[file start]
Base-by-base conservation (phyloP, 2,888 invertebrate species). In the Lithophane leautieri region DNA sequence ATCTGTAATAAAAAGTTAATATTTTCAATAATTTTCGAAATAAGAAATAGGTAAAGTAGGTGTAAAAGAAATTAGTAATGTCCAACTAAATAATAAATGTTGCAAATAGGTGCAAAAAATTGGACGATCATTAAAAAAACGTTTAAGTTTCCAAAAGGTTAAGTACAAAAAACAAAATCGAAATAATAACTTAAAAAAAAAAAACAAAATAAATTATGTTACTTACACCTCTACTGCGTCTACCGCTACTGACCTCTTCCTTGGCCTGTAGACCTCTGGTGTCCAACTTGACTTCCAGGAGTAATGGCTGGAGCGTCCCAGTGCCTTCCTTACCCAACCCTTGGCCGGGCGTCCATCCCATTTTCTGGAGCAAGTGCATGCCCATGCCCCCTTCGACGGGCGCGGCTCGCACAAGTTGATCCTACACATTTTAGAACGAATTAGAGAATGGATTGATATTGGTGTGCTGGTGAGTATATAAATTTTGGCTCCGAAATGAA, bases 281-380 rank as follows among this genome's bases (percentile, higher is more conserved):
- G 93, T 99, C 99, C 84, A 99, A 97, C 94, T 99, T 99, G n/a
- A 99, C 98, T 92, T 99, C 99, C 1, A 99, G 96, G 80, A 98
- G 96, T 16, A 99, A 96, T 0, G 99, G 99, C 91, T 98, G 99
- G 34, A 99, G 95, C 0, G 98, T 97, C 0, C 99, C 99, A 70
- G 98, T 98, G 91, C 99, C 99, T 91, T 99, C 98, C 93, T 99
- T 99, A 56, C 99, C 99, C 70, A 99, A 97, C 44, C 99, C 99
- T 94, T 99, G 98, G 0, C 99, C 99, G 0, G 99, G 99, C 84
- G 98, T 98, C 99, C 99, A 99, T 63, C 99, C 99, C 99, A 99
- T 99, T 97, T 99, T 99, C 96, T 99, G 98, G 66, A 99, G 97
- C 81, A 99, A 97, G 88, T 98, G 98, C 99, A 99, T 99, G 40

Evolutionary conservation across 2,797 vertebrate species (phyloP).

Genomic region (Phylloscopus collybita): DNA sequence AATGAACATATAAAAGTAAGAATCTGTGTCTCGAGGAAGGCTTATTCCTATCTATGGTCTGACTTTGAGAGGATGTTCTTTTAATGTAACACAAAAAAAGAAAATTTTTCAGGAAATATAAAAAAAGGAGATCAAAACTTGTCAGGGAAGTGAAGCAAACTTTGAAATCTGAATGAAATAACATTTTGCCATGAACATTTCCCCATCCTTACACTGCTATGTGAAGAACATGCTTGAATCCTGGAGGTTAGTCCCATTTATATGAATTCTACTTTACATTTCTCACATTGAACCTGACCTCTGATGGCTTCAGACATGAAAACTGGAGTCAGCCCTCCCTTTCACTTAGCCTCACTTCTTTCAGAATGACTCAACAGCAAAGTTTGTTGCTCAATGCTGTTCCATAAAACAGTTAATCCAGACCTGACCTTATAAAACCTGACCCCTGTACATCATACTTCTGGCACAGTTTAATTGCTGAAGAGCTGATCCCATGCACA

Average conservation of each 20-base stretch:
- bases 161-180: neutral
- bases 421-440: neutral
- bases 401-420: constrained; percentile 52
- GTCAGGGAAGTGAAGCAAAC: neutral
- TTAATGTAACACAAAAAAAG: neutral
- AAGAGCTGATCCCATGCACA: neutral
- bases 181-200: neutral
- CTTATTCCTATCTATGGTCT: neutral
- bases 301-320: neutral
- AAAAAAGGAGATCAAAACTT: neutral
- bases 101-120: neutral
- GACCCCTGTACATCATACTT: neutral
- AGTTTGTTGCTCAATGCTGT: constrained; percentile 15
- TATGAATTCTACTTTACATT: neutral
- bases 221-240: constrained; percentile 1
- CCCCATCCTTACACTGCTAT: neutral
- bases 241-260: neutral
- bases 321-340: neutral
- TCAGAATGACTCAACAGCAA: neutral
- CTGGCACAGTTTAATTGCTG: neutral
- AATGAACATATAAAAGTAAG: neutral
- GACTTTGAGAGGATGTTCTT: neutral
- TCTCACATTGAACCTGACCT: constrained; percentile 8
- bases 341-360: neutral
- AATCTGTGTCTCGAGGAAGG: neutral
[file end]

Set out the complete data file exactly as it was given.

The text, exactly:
Base-by-base conservation (phyloP, 2,888 invertebrate species). In the Lithophane leautieri region DNA sequence ATCTGTAATAAAAAGTTAATATTTTCAATAATTTTCGAAATAAGAAATAGGTAAAGTAGGTGTAAAAGAAATTAGTAATGTCCAACTAAATAATAAATGTTGCAAATAGGTGCAAAAAATTGGACGATCATTAAAAAAACGTTTAAGTTTCCAAAAGGTTAAGTACAAAAAACAAAATCGAAATAATAACTTAAAAAAAAAAAACAAAATAAATTATGTTACTTACACCTCTACTGCGTCTACCGCTACTGACCTCTTCCTTGGCCTGTAGACCTCTGGTGTCCAACTTGACTTCCAGGAGTAATGGCTGGAGCGTCCCAGTGCCTTCCTTACCCAACCCTTGGCCGGGCGTCCATCCCATTTTCTGGAGCAAGTGCATGCCCATGCCCCCTTCGACGGGCGCGGCTCGCACAAGTTGATCCTACACATTTTAGAACGAATTAGAGAATGGATTGATATTGGTGTGCTGGTGAGTATATAAATTTTGGCTCCGAAATGAA, bases 281-380 rank as follows among this genome's bases (percentile, higher is more conserved):
- G 93, T 99, C 99, C 84, A 99, A 97, C 94, T 99, T 99, G n/a
- A 99, C 98, T 92, T 99, C 99, C 1, A 99, G 96, G 80, A 98
- G 96, T 16, A 99, A 96, T 0, G 99, G 99, C 91, T 98, G 99
- G 34, A 99, G 95, C 0, G 98, T 97, C 0, C 99, C 99, A 70
- G 98, T 98, G 91, C 99, C 99, T 91, T 99, C 98, C 93, T 99
- T 99, A 56, C 99, C 99, C 70, A 99, A 97, C 44, C 99, C 99
- T 94, T 99, G 98, G 0, C 99, C 99, G 0, G 99, G 99, C 84
- G 98, T 98, C 99, C 99, A 99, T 63, C 99, C 99, C 99, A 99
- T 99, T 97, T 99, T 99, C 96, T 99, G 98, G 66, A 99, G 97
- C 81, A 99, A 97, G 88, T 98, G 98, C 99, A 99, T 99, G 40

Evolutionary conservation across 2,797 vertebrate species (phyloP).

Genomic region (Phylloscopus collybita): DNA sequence AATGAACATATAAAAGTAAGAATCTGTGTCTCGAGGAAGGCTTATTCCTATCTATGGTCTGACTTTGAGAGGATGTTCTTTTAATGTAACACAAAAAAAGAAAATTTTTCAGGAAATATAAAAAAAGGAGATCAAAACTTGTCAGGGAAGTGAAGCAAACTTTGAAATCTGAATGAAATAACATTTTGCCATGAACATTTCCCCATCCTTACACTGCTATGTGAAGAACATGCTTGAATCCTGGAGGTTAGTCCCATTTATATGAATTCTACTTTACATTTCTCACATTGAACCTGACCTCTGATGGCTTCAGACATGAAAACTGGAGTCAGCCCTCCCTTTCACTTAGCCTCACTTCTTTCAGAATGACTCAACAGCAAAGTTTGTTGCTCAATGCTGTTCCATAAAACAGTTAATCCAGACCTGACCTTATAAAACCTGACCCCTGTACATCATACTTCTGGCACAGTTTAATTGCTGAAGAGCTGATCCCATGCACA

Average conservation of each 20-base stretch:
- bases 161-180: neutral
- bases 421-440: neutral
- bases 401-420: constrained; percentile 52
- GTCAGGGAAGTGAAGCAAAC: neutral
- TTAATGTAACACAAAAAAAG: neutral
- AAGAGCTGATCCCATGCACA: neutral
- bases 181-200: neutral
- CTTATTCCTATCTATGGTCT: neutral
- bases 301-320: neutral
- AAAAAAGGAGATCAAAACTT: neutral
- bases 101-120: neutral
- GACCCCTGTACATCATACTT: neutral
- AGTTTGTTGCTCAATGCTGT: constrained; percentile 15
- TATGAATTCTACTTTACATT: neutral
- bases 221-240: constrained; percentile 1
- CCCCATCCTTACACTGCTAT: neutral
- bases 241-260: neutral
- bases 321-340: neutral
- TCAGAATGACTCAACAGCAA: neutral
- CTGGCACAGTTTAATTGCTG: neutral
- AATGAACATATAAAAGTAAG: neutral
- GACTTTGAGAGGATGTTCTT: neutral
- TCTCACATTGAACCTGACCT: constrained; percentile 8
- bases 341-360: neutral
- AATCTGTGTCTCGAGGAAGG: neutral